Showing posts with label first in the South. Show all posts
Showing posts with label first in the South. Show all posts

Wednesday, January 7, 2015

Bill Introduced to Merge Democratic and Republican Presidential Primaries in South Carolina

Two-time South Carolina Democratic gubernatorial candidate, Vincent Sheheen (D-27th, Kershaw), has prefiled a bill in the South Carolina state Senate that would seek to consolidate the Democratic and Republican presidential primaries.

The legislation, S 204, would put some modicum of pressure on the two state parties (or any other party that received 5% of the vote in South Carolina in the previous presidential election) to mutually set and submit to the South Carolina Election Commission a single date on which the presidential primary would be conducted. If there is no agreement between the parties, then the presidential primary would be held in June with the primaries for statewide and local offices. That provision seems like a poison pill, but the bill provides an out for the parties, allowing them to select another date, so long as the party funds the election.1 State parties typically choose the state-funded option where available. But state funding of presidential primaries came late to South Carolina. There is a history in the Palmetto state of party-run primaries and caucuses. It was not until the 2008 cycle that the South Carolina legislature authorized and appropriated state money for the presidential primary.

Finally, if only one party opts to conduct a presidential primary -- most common when only one party has an active and competitive nomination race -- then that party can set a date with the State Election Commission.

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Now, FHQ does not know if this bill will go anywhere in the legislature. Our hunch is no, but this thing is multifaceted with a number of implications. The benefits are clear. This is a potential cost-saving mechanism for the state. Instead of funding and conducting two separate presidential primary elections, this measure would exert pressure on the parties to opt into the one state-funded option. Again, state parties tend to be averse to funding their own contests once a state-funded option exists.

Let's assume for a moment that S 204 passes. What influence does that have over the state parties' decisions for 2016 and beyond? Well for one thing, Democrats and Republicans in South Carolina have not held concurrent delegate selection events ever in the post-reform era (1972-present). This legislation would change that; creating the perception of a if not an outright loss of scheduling flexibility (from the state parties' perspectives). The national parties protect South Carolina's position among the so-called carve-out states, but this legislation could -- again, from the state parties' perspectives -- negatively affect their ability to remain first in the South. That is certainly true if the state parties cannot agree on the date of a presidential primary, pushing the state-funded option back to June. [It is quite difficult to be first in the South in June.]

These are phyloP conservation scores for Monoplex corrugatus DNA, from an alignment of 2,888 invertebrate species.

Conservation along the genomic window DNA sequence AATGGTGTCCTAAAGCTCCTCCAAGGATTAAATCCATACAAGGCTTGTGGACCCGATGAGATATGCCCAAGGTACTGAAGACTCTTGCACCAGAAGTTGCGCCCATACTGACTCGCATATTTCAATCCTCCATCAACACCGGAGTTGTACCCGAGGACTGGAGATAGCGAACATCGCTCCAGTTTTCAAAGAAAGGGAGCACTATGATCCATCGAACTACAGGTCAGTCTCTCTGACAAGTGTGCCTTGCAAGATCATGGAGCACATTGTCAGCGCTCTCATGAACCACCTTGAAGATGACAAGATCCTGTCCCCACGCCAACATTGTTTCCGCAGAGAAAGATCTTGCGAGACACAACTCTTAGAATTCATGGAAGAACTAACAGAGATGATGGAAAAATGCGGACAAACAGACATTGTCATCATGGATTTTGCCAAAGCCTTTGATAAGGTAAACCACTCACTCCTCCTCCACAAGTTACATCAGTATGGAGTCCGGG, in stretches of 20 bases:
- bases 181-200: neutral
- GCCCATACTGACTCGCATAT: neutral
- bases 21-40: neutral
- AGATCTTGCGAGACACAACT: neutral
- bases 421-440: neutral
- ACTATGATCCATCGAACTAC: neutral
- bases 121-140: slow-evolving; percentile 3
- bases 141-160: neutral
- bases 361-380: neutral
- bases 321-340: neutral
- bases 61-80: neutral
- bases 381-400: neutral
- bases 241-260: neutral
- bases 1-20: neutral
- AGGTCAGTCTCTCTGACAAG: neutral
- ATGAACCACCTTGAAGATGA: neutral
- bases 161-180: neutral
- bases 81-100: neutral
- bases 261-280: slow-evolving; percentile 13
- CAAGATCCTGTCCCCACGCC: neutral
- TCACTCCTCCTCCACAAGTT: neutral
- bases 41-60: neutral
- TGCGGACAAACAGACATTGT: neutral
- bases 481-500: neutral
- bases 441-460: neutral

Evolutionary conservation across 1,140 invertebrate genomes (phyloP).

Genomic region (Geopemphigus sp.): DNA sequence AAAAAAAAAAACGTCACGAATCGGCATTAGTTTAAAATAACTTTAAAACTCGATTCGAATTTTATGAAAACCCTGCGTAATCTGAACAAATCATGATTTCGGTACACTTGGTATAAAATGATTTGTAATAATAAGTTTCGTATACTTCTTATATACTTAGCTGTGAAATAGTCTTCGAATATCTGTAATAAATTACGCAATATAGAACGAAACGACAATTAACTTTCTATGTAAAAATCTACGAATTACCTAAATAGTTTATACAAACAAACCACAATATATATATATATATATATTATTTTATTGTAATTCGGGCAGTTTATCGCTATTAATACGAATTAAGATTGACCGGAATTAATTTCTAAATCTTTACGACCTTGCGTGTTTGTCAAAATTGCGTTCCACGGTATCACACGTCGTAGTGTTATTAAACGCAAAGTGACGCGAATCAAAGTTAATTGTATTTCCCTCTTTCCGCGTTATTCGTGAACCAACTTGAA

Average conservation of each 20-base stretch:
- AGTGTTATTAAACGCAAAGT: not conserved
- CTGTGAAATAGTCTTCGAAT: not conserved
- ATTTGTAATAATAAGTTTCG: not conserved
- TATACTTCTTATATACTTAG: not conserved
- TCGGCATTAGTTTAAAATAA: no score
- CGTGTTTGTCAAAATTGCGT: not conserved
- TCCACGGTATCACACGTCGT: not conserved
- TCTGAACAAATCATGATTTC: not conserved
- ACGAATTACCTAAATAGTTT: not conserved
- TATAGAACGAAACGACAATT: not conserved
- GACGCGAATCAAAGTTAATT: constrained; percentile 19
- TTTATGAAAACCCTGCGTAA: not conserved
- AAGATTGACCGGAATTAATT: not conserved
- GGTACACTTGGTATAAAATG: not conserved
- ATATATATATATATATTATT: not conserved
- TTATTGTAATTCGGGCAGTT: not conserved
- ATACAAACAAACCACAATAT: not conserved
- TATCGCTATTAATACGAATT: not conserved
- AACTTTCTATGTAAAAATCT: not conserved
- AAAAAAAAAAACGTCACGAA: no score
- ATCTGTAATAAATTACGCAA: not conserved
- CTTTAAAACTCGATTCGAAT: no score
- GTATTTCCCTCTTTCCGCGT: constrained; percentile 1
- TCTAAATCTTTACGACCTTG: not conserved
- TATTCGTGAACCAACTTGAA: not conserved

The problem is that there is a built-in conflict that could make agreement between the state parties a difficult enterprise. South Carolina Democrats and South Carolina Republicans have different motivations and even different restrictions from the national parties. Though it is not any sort of codified requirement, South Carolina Republicans have grown accustomed to being the third contest on the presidential primary calendar. There are exceptions, but South Carolina Republicans have more often than not been contest the candidates head off to after New Hampshire (since 2000).2

That conflicts with the restrictions placed on the South Carolina Democrats by the DNC delegate selection rules. Those rules call on South Carolina to be the fourth contest on the primary calendar behind Iowa, New Hampshire and then Nevada. If South Carolina Republicans want to be third and South Carolina Democrats have to be fourth, that makes agreement on a primary date pretty tough. And keep in mind what a moving target all of this may be later this year as the calendar movement is winding down. There is uncertainty built into all of this. The silver lining from the South Carolina perspective -- again, assuming this bill becomes law -- is that the state parties have until January 1 of the presidential election year to make the date decision.3 Consider also that Nevada Democrats and Republicans may not have a consolidated caucuses date as they did in 2008. If parties in the Silver state choose different dates that complicates matters. It may help South Carolina. It may hurt. To help the South Carolina effort, Nevada Republicans would have to opt for a later caucuses date than their Democratic counterparts.

This bill may or may not get out committee, much less pass and be signed into law, but it would offer a potentially interesting dynamic to the positioning of the carve-out states in 2016.

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1 With or without that provision, state parties would always have the self-funding option. That is consistent with most of the body of case law on the subject of parties controlling the nomination process. More often than not, if there is a conflict between what the state party wants and what the state law calls for, the courts tend to side with the parties.

2 Michigan in 2008 is a good example of an exception. South Carolina Republicans were more concerned with staying ahead of rogue Florida that year than worrying about where the Great Lakes state was positioned on the calendar.

3 That deadline seemingly places a great deal of confidence in the calendar positioning being an orderly process for 2016 and that by extension the early states do not get pushed into January. If the parties wait that long to set a date, that leaves the state very little time to prepare for a hypothetical January primary election.